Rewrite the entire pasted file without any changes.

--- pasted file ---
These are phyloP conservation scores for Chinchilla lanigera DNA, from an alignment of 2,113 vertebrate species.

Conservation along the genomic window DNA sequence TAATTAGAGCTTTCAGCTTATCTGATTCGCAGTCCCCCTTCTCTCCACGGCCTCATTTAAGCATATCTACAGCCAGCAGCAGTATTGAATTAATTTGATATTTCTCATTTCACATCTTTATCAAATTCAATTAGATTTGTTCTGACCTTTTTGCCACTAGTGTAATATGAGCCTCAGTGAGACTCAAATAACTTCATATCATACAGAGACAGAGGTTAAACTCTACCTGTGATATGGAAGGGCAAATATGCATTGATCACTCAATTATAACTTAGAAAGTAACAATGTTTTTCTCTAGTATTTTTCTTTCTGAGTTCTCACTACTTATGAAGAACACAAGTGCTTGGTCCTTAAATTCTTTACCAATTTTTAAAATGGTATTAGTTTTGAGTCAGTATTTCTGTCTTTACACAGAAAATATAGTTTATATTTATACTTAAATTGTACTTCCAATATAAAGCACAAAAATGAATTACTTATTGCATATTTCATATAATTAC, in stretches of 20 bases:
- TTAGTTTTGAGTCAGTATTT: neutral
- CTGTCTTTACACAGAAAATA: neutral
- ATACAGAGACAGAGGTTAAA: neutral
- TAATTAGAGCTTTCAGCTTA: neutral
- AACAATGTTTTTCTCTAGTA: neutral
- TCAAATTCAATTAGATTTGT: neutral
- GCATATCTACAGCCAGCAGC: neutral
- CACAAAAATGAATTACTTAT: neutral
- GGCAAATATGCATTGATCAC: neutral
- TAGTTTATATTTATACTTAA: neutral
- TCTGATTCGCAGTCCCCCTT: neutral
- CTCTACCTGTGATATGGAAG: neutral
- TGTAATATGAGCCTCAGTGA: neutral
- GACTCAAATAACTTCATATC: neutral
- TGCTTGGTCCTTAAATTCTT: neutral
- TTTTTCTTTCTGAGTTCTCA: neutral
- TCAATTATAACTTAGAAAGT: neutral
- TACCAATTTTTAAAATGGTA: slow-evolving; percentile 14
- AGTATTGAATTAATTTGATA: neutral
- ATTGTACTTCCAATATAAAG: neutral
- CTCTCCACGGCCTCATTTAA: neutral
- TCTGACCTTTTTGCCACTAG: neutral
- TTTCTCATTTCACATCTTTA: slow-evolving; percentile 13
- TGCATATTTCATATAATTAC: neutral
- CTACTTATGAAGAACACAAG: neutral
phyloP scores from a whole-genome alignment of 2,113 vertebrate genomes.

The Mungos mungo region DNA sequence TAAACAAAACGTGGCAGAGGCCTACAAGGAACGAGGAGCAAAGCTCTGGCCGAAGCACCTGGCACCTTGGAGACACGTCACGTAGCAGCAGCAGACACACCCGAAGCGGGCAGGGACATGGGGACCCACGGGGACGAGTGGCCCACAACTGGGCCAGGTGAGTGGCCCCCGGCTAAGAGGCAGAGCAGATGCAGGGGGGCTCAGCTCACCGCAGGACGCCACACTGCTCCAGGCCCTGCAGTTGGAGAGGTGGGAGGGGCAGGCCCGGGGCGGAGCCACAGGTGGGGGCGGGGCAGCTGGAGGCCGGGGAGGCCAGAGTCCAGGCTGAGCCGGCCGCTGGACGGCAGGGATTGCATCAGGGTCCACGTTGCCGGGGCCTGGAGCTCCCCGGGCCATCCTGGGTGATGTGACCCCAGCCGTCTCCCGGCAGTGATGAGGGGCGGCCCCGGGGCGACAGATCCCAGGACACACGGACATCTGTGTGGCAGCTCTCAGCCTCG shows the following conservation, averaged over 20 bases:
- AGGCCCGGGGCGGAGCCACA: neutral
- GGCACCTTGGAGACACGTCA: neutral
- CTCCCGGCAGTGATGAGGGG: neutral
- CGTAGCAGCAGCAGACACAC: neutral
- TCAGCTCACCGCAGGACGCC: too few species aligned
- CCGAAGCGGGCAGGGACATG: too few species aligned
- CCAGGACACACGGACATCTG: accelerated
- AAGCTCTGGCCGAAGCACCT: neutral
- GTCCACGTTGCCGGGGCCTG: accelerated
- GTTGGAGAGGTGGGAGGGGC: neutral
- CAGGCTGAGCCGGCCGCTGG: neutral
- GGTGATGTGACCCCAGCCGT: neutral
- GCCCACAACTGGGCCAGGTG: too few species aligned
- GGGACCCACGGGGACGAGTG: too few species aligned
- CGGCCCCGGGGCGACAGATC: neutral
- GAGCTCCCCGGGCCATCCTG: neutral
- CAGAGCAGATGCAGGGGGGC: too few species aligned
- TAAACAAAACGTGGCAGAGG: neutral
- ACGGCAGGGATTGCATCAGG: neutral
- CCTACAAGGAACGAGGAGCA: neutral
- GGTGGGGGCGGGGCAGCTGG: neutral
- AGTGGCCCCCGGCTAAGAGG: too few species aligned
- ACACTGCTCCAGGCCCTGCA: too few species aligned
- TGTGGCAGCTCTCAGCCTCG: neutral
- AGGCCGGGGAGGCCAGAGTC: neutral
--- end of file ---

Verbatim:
These are phyloP conservation scores for Chinchilla lanigera DNA, from an alignment of 2,113 vertebrate species.

Conservation along the genomic window DNA sequence TAATTAGAGCTTTCAGCTTATCTGATTCGCAGTCCCCCTTCTCTCCACGGCCTCATTTAAGCATATCTACAGCCAGCAGCAGTATTGAATTAATTTGATATTTCTCATTTCACATCTTTATCAAATTCAATTAGATTTGTTCTGACCTTTTTGCCACTAGTGTAATATGAGCCTCAGTGAGACTCAAATAACTTCATATCATACAGAGACAGAGGTTAAACTCTACCTGTGATATGGAAGGGCAAATATGCATTGATCACTCAATTATAACTTAGAAAGTAACAATGTTTTTCTCTAGTATTTTTCTTTCTGAGTTCTCACTACTTATGAAGAACACAAGTGCTTGGTCCTTAAATTCTTTACCAATTTTTAAAATGGTATTAGTTTTGAGTCAGTATTTCTGTCTTTACACAGAAAATATAGTTTATATTTATACTTAAATTGTACTTCCAATATAAAGCACAAAAATGAATTACTTATTGCATATTTCATATAATTAC, in stretches of 20 bases:
- TTAGTTTTGAGTCAGTATTT: neutral
- CTGTCTTTACACAGAAAATA: neutral
- ATACAGAGACAGAGGTTAAA: neutral
- TAATTAGAGCTTTCAGCTTA: neutral
- AACAATGTTTTTCTCTAGTA: neutral
- TCAAATTCAATTAGATTTGT: neutral
- GCATATCTACAGCCAGCAGC: neutral
- CACAAAAATGAATTACTTAT: neutral
- GGCAAATATGCATTGATCAC: neutral
- TAGTTTATATTTATACTTAA: neutral
- TCTGATTCGCAGTCCCCCTT: neutral
- CTCTACCTGTGATATGGAAG: neutral
- TGTAATATGAGCCTCAGTGA: neutral
- GACTCAAATAACTTCATATC: neutral
- TGCTTGGTCCTTAAATTCTT: neutral
- TTTTTCTTTCTGAGTTCTCA: neutral
- TCAATTATAACTTAGAAAGT: neutral
- TACCAATTTTTAAAATGGTA: slow-evolving; percentile 14
- AGTATTGAATTAATTTGATA: neutral
- ATTGTACTTCCAATATAAAG: neutral
- CTCTCCACGGCCTCATTTAA: neutral
- TCTGACCTTTTTGCCACTAG: neutral
- TTTCTCATTTCACATCTTTA: slow-evolving; percentile 13
- TGCATATTTCATATAATTAC: neutral
- CTACTTATGAAGAACACAAG: neutral
phyloP scores from a whole-genome alignment of 2,113 vertebrate genomes.

The Mungos mungo region DNA sequence TAAACAAAACGTGGCAGAGGCCTACAAGGAACGAGGAGCAAAGCTCTGGCCGAAGCACCTGGCACCTTGGAGACACGTCACGTAGCAGCAGCAGACACACCCGAAGCGGGCAGGGACATGGGGACCCACGGGGACGAGTGGCCCACAACTGGGCCAGGTGAGTGGCCCCCGGCTAAGAGGCAGAGCAGATGCAGGGGGGCTCAGCTCACCGCAGGACGCCACACTGCTCCAGGCCCTGCAGTTGGAGAGGTGGGAGGGGCAGGCCCGGGGCGGAGCCACAGGTGGGGGCGGGGCAGCTGGAGGCCGGGGAGGCCAGAGTCCAGGCTGAGCCGGCCGCTGGACGGCAGGGATTGCATCAGGGTCCACGTTGCCGGGGCCTGGAGCTCCCCGGGCCATCCTGGGTGATGTGACCCCAGCCGTCTCCCGGCAGTGATGAGGGGCGGCCCCGGGGCGACAGATCCCAGGACACACGGACATCTGTGTGGCAGCTCTCAGCCTCG shows the following conservation, averaged over 20 bases:
- AGGCCCGGGGCGGAGCCACA: neutral
- GGCACCTTGGAGACACGTCA: neutral
- CTCCCGGCAGTGATGAGGGG: neutral
- CGTAGCAGCAGCAGACACAC: neutral
- TCAGCTCACCGCAGGACGCC: too few species aligned
- CCGAAGCGGGCAGGGACATG: too few species aligned
- CCAGGACACACGGACATCTG: accelerated
- AAGCTCTGGCCGAAGCACCT: neutral
- GTCCACGTTGCCGGGGCCTG: accelerated
- GTTGGAGAGGTGGGAGGGGC: neutral
- CAGGCTGAGCCGGCCGCTGG: neutral
- GGTGATGTGACCCCAGCCGT: neutral
- GCCCACAACTGGGCCAGGTG: too few species aligned
- GGGACCCACGGGGACGAGTG: too few species aligned
- CGGCCCCGGGGCGACAGATC: neutral
- GAGCTCCCCGGGCCATCCTG: neutral
- CAGAGCAGATGCAGGGGGGC: too few species aligned
- TAAACAAAACGTGGCAGAGG: neutral
- ACGGCAGGGATTGCATCAGG: neutral
- CCTACAAGGAACGAGGAGCA: neutral
- GGTGGGGGCGGGGCAGCTGG: neutral
- AGTGGCCCCCGGCTAAGAGG: too few species aligned
- ACACTGCTCCAGGCCCTGCA: too few species aligned
- TGTGGCAGCTCTCAGCCTCG: neutral
- AGGCCGGGGAGGCCAGAGTC: neutral